But jeezz! We’re so polarized in the country now! We’re swimming in a simmering red-blue, rich-poor, rural-city civil war, with TRUST burned to a cinder!

*****

Still, as I said, I feel uncomfortable trying to convince people to get thoroughly informed. And the reason why I don’t volunteer for political phone banks and knocking on doors or passing out leaflets is because I don’t want someone trying to convince ME to think like THEM!

It’s the reverse Golden Rule: Don’t do unto others what you wouldn’t want them to do unto you.

And here I am blogging, throwing out ideas to believe or not, to accept or not, but mostly to remind you – You are not alone.

  • We all want to keep our money and it’s never enough, for rich people, for people like me, for bag people pushing shopping carts.
  • We all want the world to be a better place, but in very different ways and for very different reasons, which makes wars, atrophies our congress and creates brilliant innovation.
  • We all want security, but half of us want it with government help and the other half think government is taking it away.
  • We’re all convinced we’re on the right side of God as we take opposing sides on hot-button issues set up by power players intent on dividing us.
  • We’re all afraid we’re running out of everything, including our country’s number one power spot in the world. And we are. Read Kishore Mahbubani’s new book, The Great Convergence.
  • We all want love and understanding, but how many of us majored in that in college?
  • We’re all afraid to die, except my wife’s mom who lives in Germany and is ninety-eight years young.
  • But most importantly, we all WANT TO MATTER, to make a difference, to have a reason to be alive.

My mother knows why she’s still alive – to connect with friends, family, the community and her congressman; except he’s a Republican and she’s a Democrat. Doesn’t matter. Mom’s an inclusive activist. She sends him the stuff she sends me.

*****

Three months ago I asked my ninety-three year-old mom, “Are you afraid to die?”

You know what she said? She said, “I don’t know.”

I understand what that means. It means Mom’s not finished yet. And I’m glad she isn’t. And I’m waiting for her next MUST READ email. When they stop coming, a little piece of the world will lose a very big heart.

 

Originally published on Curiosityquills.com.

 

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4 comments

  1. Jerry's Cousin says:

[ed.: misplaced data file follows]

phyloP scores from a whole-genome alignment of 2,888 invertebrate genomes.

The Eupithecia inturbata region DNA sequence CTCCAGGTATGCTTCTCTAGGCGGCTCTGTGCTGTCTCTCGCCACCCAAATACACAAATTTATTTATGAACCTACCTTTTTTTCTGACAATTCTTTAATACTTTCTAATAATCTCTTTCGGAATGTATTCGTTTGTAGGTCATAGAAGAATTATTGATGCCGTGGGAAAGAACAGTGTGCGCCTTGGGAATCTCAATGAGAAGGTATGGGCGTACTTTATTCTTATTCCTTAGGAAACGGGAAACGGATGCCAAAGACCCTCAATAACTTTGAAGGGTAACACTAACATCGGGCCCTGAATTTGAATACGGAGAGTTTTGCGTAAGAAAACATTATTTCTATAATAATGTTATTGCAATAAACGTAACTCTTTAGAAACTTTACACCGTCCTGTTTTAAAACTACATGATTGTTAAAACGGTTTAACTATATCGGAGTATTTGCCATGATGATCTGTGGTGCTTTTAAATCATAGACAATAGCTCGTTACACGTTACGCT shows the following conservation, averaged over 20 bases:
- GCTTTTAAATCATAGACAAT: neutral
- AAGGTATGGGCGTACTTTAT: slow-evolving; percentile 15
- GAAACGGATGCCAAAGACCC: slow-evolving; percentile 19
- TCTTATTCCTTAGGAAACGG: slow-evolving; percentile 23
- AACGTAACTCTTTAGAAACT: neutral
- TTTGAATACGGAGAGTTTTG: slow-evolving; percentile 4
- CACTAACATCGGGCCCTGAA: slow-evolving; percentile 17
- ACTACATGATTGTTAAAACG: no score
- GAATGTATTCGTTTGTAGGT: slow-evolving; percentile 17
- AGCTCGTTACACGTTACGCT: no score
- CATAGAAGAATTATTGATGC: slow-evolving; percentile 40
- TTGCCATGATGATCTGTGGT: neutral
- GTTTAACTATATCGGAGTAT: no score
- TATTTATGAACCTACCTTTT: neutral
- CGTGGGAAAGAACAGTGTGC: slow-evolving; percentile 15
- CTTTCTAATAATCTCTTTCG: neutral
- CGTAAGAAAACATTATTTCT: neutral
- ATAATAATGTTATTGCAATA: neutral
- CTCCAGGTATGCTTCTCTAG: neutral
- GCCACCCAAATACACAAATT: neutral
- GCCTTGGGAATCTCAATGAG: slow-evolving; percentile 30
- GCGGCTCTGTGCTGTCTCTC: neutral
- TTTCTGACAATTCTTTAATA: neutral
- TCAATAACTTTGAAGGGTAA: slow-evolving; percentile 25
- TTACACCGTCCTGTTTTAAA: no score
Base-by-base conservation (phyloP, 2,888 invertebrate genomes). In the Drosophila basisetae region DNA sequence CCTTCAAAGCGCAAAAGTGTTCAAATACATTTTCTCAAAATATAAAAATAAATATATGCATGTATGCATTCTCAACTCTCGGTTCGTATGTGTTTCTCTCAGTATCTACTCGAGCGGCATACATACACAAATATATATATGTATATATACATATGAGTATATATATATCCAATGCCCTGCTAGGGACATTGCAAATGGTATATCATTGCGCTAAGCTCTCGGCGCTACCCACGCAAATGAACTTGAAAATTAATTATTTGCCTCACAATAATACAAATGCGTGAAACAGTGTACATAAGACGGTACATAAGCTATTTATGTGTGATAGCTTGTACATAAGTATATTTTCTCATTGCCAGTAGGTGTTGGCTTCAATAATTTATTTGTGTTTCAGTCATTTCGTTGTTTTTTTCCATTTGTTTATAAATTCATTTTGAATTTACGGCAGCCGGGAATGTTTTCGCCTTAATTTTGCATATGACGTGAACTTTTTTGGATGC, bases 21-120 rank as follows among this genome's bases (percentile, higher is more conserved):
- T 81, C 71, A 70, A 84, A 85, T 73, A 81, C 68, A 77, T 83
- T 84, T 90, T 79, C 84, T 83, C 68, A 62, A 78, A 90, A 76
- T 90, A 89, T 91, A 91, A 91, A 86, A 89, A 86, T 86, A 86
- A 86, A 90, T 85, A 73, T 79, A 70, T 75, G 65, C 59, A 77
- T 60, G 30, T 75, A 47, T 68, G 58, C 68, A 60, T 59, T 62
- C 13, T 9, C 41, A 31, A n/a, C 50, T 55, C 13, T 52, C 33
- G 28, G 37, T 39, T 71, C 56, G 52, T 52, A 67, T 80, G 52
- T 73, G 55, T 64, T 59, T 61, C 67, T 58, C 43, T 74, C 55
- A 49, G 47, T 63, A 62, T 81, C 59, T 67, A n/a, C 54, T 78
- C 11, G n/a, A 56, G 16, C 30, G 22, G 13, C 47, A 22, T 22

May God bless your mom. She sounds like a real sweetheart.
    I lost my mom too early – she died at 66 yrs old – I still miss her wisdom.
    I could’ve written this blog – it sounds a lot like many of my thoughts.
    Keep up the good work Irv.

    1. Irving H. Podolsky says:

      Mom had a tough life, all her life, and I didn’t understand her coping mechanisms until just recently. Our family has some pretty big flaws and all through the years Mom either ignored them or made some huge spins, always in the positive direction. From Mom’s POV we were the perfect family.

      When I was younger, I didn’t trust Mom because I considered her world a lie and I don’t trust lies of any kind. But now that Mom and I talk all the time, about everything, I asked her why she changes the facts to give the illusion that things are better than they are. Her answer surprised me.

      She said that happiness is a choice and she would rather “see” the positive potential in a person rather than destructive behaviors. If she accepted all the bad stuff as it is, she would be depressed all the time. The bottom line: she knows exactly what is going on and steers towards the good stuff.

      I didn’t realize that before. I thought she was living in a bubble without an ability to make decisions based on facts. Now I know she’s the closest thing to a giver of unconditional love that I will ever know.

      Irv

      1. Irving H. Podolsky says:

        My mom said to me last week, “I look at myself in the mirror and ask, ‘Who IS that woman?'” (This is my first quote within a quote!)

  2. David says:

    Sounds like your Mom and mine developed very similar coping mechanisms for dealing with the negative. Much like you, my first wife doesn’t trust lies of any kind, so she never quite trusted my mother’s intentions and instincts, much less her offered love.

    I’m astonished that at her age your Mom’s handling email and all the computer headaches that can go with it. Really impressive.